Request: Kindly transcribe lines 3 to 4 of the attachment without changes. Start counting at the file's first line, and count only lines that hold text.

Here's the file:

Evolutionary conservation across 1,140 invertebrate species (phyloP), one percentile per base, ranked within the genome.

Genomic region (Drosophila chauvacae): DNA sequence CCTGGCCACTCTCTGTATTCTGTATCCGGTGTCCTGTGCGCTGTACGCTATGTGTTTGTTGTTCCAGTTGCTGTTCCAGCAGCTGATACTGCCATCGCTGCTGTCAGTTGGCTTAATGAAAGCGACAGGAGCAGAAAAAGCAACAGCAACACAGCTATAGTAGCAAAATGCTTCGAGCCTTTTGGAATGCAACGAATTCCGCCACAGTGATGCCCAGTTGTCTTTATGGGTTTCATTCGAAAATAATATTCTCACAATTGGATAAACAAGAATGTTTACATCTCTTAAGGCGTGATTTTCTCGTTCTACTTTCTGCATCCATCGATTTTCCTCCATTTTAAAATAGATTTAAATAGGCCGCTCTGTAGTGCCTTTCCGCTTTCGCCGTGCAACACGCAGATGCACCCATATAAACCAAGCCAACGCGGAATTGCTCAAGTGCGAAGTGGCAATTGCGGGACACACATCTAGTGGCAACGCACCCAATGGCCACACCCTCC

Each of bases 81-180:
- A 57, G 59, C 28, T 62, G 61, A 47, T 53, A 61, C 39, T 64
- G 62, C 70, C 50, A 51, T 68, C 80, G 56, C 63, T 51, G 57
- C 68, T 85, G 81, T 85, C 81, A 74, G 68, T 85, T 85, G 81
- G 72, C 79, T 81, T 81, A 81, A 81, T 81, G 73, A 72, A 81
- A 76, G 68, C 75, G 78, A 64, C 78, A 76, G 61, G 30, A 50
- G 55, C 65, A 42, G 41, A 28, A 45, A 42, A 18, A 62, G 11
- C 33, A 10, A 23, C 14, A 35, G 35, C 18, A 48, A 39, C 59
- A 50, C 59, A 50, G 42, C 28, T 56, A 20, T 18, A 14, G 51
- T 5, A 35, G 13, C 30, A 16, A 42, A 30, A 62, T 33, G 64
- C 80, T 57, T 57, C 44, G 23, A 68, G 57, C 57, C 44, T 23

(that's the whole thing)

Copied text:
Each of bases 81-180:
- A 57, G 59, C 28, T 62, G 61, A 47, T 53, A 61, C 39, T 64